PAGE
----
Royal Society author Dr Yutao Xiao tells us about his research, his Newton International Fellowship award, and a successful collaboration between the Agricultural Genomics Institute at Shenzhen, Chinese Academy of Agricultural Sciences (AGIS-CAAS) and Lancaster University.

Yutao Xiao

The Newton International Fellowship Scheme selects the very best early career postdoctoral researchers from all over the world, and enables them to work at UK research institutions for two years. Fellowships are made available by the Royal Society, British Academy and Academy of Medical Sciences. Dr Yutao Xiao, from the Agricultural Genomics Institute at Shenzhen, Chinese Academy of Agricultural Sciences (AGIS-CAAS), is due to commence a two-year Fellowship from 1 September. He is also an author of a review paper published in Philosophical Transactions B.

Tell us a bit about yourself and your area of research

I have worked at AGIS-CAAS since 2016. Generally, I am interested in agricultural insects and pest control, especially in Bt toxins and pesticide resistance mechanisms of target pests by molecular biology and genomics. By using RNA sequencing methods and RNAi, I have found several genes have important roles in Bt resistance mechanisms. I also found that structural variation of ABCC2 gene and Cadherin in cotton bollworm (Helicoverpa armigera) resulted in Bt resistance. Interestingly, the mutation of ABCC2 gene led to negative cross-resistance to abamectin, another biopesticide. Recently, I also studied the resistance of fall armyworm to pesticides and Bt through bioassay and genomic analysis. 

Who or what inspired you to get involved in the field?

In 2006, I entered Professor Lou Yonggen's laboratory at Zhejiang University to carry out research on the interaction mechanism between rice and plants, and gradually realized the important significance of this field for agricultural production. In 2012, after I received my PhD from the university, I joined the team of academician Wu Kongming at the Institute of Plant Protection, Chinese Academy of Agricultural Sciences as a postdoctoral researcher, mainly engaged in Bt resistance mechanism analysis of cotton bollworm. Professor Lou Yonggen and academician Wu Kongming have exerted a profound influence on me over this time.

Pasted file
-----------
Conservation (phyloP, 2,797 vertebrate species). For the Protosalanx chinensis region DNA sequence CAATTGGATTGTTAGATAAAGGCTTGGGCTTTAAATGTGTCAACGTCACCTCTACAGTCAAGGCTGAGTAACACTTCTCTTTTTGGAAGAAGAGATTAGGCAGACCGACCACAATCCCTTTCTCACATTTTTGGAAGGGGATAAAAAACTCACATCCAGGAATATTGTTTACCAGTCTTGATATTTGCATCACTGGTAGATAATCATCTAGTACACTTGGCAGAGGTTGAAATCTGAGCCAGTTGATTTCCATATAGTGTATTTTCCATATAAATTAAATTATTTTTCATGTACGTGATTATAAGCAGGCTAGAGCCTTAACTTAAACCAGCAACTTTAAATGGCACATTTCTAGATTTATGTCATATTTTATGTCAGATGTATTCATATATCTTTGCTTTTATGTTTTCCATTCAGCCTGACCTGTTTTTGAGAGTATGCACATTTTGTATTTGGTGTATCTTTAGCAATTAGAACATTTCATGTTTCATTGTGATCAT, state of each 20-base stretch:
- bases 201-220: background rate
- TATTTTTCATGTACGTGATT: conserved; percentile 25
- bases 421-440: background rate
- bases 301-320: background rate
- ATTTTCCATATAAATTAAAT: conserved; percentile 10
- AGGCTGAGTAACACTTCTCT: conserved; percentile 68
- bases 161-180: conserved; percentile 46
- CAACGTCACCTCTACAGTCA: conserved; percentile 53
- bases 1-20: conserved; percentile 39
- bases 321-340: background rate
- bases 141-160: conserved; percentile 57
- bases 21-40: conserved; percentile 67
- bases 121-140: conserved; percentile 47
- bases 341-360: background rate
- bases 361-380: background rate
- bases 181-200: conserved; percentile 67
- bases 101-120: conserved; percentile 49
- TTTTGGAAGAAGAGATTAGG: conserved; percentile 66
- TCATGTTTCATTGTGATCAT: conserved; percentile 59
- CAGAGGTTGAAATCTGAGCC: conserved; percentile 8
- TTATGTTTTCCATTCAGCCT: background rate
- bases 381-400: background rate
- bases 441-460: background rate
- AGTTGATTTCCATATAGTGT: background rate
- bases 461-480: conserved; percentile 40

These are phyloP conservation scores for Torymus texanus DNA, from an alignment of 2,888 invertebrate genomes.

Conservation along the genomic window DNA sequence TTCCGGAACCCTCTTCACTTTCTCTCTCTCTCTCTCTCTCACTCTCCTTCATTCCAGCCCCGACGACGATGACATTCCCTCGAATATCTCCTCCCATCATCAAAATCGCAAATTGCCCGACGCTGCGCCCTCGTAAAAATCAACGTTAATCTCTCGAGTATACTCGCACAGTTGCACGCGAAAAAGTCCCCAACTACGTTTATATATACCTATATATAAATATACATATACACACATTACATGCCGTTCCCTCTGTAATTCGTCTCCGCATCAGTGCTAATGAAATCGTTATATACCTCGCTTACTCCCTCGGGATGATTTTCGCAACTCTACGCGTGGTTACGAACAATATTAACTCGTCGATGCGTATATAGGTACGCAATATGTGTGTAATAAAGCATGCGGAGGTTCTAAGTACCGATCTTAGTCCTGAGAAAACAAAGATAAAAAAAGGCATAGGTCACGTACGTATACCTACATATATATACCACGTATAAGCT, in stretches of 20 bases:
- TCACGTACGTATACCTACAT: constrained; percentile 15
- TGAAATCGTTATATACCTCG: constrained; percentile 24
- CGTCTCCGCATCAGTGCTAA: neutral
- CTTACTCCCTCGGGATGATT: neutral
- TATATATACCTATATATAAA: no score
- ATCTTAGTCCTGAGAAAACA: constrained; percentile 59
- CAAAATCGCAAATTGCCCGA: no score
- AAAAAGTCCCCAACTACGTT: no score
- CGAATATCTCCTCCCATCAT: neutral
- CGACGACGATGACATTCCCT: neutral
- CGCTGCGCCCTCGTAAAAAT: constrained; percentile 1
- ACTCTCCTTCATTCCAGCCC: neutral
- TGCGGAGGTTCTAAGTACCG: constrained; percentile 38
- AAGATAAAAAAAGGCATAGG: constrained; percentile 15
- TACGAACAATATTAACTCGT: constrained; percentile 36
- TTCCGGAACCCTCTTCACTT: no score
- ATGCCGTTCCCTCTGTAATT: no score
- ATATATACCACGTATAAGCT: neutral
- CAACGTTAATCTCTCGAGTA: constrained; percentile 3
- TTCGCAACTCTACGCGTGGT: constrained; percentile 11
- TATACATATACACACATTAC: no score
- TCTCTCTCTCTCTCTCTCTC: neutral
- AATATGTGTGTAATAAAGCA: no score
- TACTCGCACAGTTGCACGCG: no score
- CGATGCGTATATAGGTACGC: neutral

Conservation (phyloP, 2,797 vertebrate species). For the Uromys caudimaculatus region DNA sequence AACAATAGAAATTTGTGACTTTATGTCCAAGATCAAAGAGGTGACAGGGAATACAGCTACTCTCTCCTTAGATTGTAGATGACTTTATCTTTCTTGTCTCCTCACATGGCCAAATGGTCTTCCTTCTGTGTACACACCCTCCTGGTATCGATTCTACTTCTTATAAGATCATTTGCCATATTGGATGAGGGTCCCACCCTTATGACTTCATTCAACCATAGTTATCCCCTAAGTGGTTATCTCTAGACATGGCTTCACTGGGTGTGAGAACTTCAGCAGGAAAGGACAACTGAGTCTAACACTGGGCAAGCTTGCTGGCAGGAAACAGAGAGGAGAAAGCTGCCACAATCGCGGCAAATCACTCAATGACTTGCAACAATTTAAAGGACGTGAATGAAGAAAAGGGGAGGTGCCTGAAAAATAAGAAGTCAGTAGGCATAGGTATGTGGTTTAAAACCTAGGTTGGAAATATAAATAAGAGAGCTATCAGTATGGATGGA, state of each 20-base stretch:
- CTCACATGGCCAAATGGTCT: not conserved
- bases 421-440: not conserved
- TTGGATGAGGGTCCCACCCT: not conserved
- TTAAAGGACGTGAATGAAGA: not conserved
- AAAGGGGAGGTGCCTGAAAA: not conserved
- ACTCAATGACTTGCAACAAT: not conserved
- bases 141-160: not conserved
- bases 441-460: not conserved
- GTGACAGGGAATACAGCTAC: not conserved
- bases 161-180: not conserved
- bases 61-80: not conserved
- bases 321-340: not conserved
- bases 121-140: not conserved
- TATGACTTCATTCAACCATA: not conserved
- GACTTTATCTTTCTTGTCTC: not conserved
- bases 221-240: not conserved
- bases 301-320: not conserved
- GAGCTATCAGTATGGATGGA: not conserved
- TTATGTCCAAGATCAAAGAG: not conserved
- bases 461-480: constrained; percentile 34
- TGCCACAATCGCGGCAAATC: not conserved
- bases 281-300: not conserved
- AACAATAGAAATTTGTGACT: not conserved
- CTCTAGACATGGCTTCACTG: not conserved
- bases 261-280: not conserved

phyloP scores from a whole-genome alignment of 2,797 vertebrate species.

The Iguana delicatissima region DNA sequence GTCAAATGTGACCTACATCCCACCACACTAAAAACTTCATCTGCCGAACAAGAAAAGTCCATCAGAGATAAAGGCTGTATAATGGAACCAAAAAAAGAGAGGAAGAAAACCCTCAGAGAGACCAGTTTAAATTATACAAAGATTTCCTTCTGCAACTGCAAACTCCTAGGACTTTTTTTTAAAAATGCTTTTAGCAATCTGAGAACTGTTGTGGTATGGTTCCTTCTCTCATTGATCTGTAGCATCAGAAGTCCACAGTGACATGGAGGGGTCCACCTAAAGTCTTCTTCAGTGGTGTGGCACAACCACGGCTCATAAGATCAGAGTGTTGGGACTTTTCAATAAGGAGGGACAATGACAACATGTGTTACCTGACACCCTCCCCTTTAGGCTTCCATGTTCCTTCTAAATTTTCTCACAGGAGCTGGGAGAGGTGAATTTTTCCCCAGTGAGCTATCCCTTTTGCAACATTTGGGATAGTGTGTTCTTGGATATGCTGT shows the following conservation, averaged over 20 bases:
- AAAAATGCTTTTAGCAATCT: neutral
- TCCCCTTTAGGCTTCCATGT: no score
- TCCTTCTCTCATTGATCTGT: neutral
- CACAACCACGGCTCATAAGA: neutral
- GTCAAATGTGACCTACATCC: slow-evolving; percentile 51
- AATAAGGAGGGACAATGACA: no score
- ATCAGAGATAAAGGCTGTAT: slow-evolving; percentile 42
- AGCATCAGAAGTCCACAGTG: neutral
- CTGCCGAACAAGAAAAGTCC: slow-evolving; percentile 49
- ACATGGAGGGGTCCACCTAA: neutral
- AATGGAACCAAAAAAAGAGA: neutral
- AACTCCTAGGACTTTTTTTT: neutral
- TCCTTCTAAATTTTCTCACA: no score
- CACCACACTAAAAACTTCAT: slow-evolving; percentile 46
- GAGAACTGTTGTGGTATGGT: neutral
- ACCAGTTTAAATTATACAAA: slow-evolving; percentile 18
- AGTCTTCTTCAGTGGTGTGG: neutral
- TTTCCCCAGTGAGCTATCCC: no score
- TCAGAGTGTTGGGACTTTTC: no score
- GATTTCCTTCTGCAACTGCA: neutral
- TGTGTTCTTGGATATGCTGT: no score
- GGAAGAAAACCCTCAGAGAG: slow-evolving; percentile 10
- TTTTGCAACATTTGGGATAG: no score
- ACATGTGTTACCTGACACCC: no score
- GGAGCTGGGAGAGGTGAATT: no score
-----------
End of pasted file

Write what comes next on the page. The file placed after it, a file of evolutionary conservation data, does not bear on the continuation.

How did you hear about the Newton International Fellowship Grants?

The Newton International Fellowship Scheme enjoys a high reputation across the world. In 2017, researcher Xu Pengjun, who used to work in the same laboratory as me, successfully applied for a Fellowship and worked in Professor Kenneth Wilson's laboratory in Lancaster University. Since then, I began to pay attention to the scheme and I am pleased that I was able to successfully apply for a grant this year. My award is due to commence on 1 September, it will last for two years and I will also be based at Lancaster University. At this time, however, due to the COVID-19 outbreak, I am not sure if I will be able to start on the planned date.

How does the UK (Lancaster) and China (AGIS-CAAS) collaboration work?